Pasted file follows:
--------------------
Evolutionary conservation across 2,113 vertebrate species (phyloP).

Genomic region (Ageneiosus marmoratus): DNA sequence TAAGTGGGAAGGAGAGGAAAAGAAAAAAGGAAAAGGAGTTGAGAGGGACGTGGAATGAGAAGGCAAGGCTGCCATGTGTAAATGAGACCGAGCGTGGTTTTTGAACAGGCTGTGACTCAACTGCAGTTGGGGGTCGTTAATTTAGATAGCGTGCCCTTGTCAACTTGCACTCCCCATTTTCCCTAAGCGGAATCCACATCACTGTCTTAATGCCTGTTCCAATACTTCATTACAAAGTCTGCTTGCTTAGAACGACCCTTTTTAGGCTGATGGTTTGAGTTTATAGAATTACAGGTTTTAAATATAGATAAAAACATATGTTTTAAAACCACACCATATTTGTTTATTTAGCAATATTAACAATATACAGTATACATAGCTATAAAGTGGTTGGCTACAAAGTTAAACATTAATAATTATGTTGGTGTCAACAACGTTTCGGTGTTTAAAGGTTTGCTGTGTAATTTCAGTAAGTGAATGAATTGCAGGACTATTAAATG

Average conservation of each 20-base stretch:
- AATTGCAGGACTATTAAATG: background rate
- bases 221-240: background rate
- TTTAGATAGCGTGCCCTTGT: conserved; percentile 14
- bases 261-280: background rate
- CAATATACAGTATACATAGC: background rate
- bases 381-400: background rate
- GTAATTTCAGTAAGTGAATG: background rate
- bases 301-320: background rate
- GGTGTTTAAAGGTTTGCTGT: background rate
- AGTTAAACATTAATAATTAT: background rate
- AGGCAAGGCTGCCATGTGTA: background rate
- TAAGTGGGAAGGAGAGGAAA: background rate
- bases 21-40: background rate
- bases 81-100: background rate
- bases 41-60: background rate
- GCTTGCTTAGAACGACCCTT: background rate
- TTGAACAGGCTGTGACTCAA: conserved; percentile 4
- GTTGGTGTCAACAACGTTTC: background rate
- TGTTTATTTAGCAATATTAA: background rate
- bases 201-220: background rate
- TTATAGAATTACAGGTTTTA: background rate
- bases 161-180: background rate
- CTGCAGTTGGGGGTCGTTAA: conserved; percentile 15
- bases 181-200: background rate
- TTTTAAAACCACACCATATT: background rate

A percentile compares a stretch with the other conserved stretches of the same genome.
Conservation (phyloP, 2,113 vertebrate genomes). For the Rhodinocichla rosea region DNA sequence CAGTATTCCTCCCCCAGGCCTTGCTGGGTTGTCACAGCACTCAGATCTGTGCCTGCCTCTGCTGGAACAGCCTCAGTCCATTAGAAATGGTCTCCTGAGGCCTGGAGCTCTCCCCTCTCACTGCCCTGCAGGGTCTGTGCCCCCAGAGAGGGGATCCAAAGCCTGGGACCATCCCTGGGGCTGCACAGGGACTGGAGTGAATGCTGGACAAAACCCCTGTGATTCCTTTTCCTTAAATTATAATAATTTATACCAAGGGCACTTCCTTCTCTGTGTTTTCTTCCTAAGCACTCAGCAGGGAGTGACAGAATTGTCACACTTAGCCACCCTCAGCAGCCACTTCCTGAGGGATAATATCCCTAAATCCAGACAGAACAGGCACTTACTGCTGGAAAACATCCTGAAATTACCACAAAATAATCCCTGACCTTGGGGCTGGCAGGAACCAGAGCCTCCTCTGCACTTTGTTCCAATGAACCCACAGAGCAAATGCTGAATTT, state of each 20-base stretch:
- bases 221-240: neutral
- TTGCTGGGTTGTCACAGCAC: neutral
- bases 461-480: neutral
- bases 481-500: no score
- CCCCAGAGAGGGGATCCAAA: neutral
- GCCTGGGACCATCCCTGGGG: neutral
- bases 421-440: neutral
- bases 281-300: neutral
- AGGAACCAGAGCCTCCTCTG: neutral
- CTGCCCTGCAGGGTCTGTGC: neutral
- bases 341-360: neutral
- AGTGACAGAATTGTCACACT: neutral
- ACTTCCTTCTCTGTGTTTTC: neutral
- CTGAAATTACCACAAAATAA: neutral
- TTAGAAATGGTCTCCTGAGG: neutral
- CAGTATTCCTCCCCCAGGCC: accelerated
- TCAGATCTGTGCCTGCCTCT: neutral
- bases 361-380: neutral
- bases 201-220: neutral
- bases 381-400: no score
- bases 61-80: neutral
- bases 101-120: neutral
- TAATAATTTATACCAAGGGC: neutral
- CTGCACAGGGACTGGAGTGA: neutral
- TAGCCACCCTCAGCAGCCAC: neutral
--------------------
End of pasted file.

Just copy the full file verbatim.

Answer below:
Evolutionary conservation across 2,113 vertebrate species (phyloP).

Genomic region (Ageneiosus marmoratus): DNA sequence TAAGTGGGAAGGAGAGGAAAAGAAAAAAGGAAAAGGAGTTGAGAGGGACGTGGAATGAGAAGGCAAGGCTGCCATGTGTAAATGAGACCGAGCGTGGTTTTTGAACAGGCTGTGACTCAACTGCAGTTGGGGGTCGTTAATTTAGATAGCGTGCCCTTGTCAACTTGCACTCCCCATTTTCCCTAAGCGGAATCCACATCACTGTCTTAATGCCTGTTCCAATACTTCATTACAAAGTCTGCTTGCTTAGAACGACCCTTTTTAGGCTGATGGTTTGAGTTTATAGAATTACAGGTTTTAAATATAGATAAAAACATATGTTTTAAAACCACACCATATTTGTTTATTTAGCAATATTAACAATATACAGTATACATAGCTATAAAGTGGTTGGCTACAAAGTTAAACATTAATAATTATGTTGGTGTCAACAACGTTTCGGTGTTTAAAGGTTTGCTGTGTAATTTCAGTAAGTGAATGAATTGCAGGACTATTAAATG

Average conservation of each 20-base stretch:
- AATTGCAGGACTATTAAATG: background rate
- bases 221-240: background rate
- TTTAGATAGCGTGCCCTTGT: conserved; percentile 14
- bases 261-280: background rate
- CAATATACAGTATACATAGC: background rate
- bases 381-400: background rate
- GTAATTTCAGTAAGTGAATG: background rate
- bases 301-320: background rate
- GGTGTTTAAAGGTTTGCTGT: background rate
- AGTTAAACATTAATAATTAT: background rate
- AGGCAAGGCTGCCATGTGTA: background rate
- TAAGTGGGAAGGAGAGGAAA: background rate
- bases 21-40: background rate
- bases 81-100: background rate
- bases 41-60: background rate
- GCTTGCTTAGAACGACCCTT: background rate
- TTGAACAGGCTGTGACTCAA: conserved; percentile 4
- GTTGGTGTCAACAACGTTTC: background rate
- TGTTTATTTAGCAATATTAA: background rate
- bases 201-220: background rate
- TTATAGAATTACAGGTTTTA: background rate
- bases 161-180: background rate
- CTGCAGTTGGGGGTCGTTAA: conserved; percentile 15
- bases 181-200: background rate
- TTTTAAAACCACACCATATT: background rate

A percentile compares a stretch with the other conserved stretches of the same genome.
Conservation (phyloP, 2,113 vertebrate genomes). For the Rhodinocichla rosea region DNA sequence CAGTATTCCTCCCCCAGGCCTTGCTGGGTTGTCACAGCACTCAGATCTGTGCCTGCCTCTGCTGGAACAGCCTCAGTCCATTAGAAATGGTCTCCTGAGGCCTGGAGCTCTCCCCTCTCACTGCCCTGCAGGGTCTGTGCCCCCAGAGAGGGGATCCAAAGCCTGGGACCATCCCTGGGGCTGCACAGGGACTGGAGTGAATGCTGGACAAAACCCCTGTGATTCCTTTTCCTTAAATTATAATAATTTATACCAAGGGCACTTCCTTCTCTGTGTTTTCTTCCTAAGCACTCAGCAGGGAGTGACAGAATTGTCACACTTAGCCACCCTCAGCAGCCACTTCCTGAGGGATAATATCCCTAAATCCAGACAGAACAGGCACTTACTGCTGGAAAACATCCTGAAATTACCACAAAATAATCCCTGACCTTGGGGCTGGCAGGAACCAGAGCCTCCTCTGCACTTTGTTCCAATGAACCCACAGAGCAAATGCTGAATTT, state of each 20-base stretch:
- bases 221-240: neutral
- TTGCTGGGTTGTCACAGCAC: neutral
- bases 461-480: neutral
- bases 481-500: no score
- CCCCAGAGAGGGGATCCAAA: neutral
- GCCTGGGACCATCCCTGGGG: neutral
- bases 421-440: neutral
- bases 281-300: neutral
- AGGAACCAGAGCCTCCTCTG: neutral
- CTGCCCTGCAGGGTCTGTGC: neutral
- bases 341-360: neutral
- AGTGACAGAATTGTCACACT: neutral
- ACTTCCTTCTCTGTGTTTTC: neutral
- CTGAAATTACCACAAAATAA: neutral
- TTAGAAATGGTCTCCTGAGG: neutral
- CAGTATTCCTCCCCCAGGCC: accelerated
- TCAGATCTGTGCCTGCCTCT: neutral
- bases 361-380: neutral
- bases 201-220: neutral
- bases 381-400: no score
- bases 61-80: neutral
- bases 101-120: neutral
- TAATAATTTATACCAAGGGC: neutral
- CTGCACAGGGACTGGAGTGA: neutral
- TAGCCACCCTCAGCAGCCAC: neutral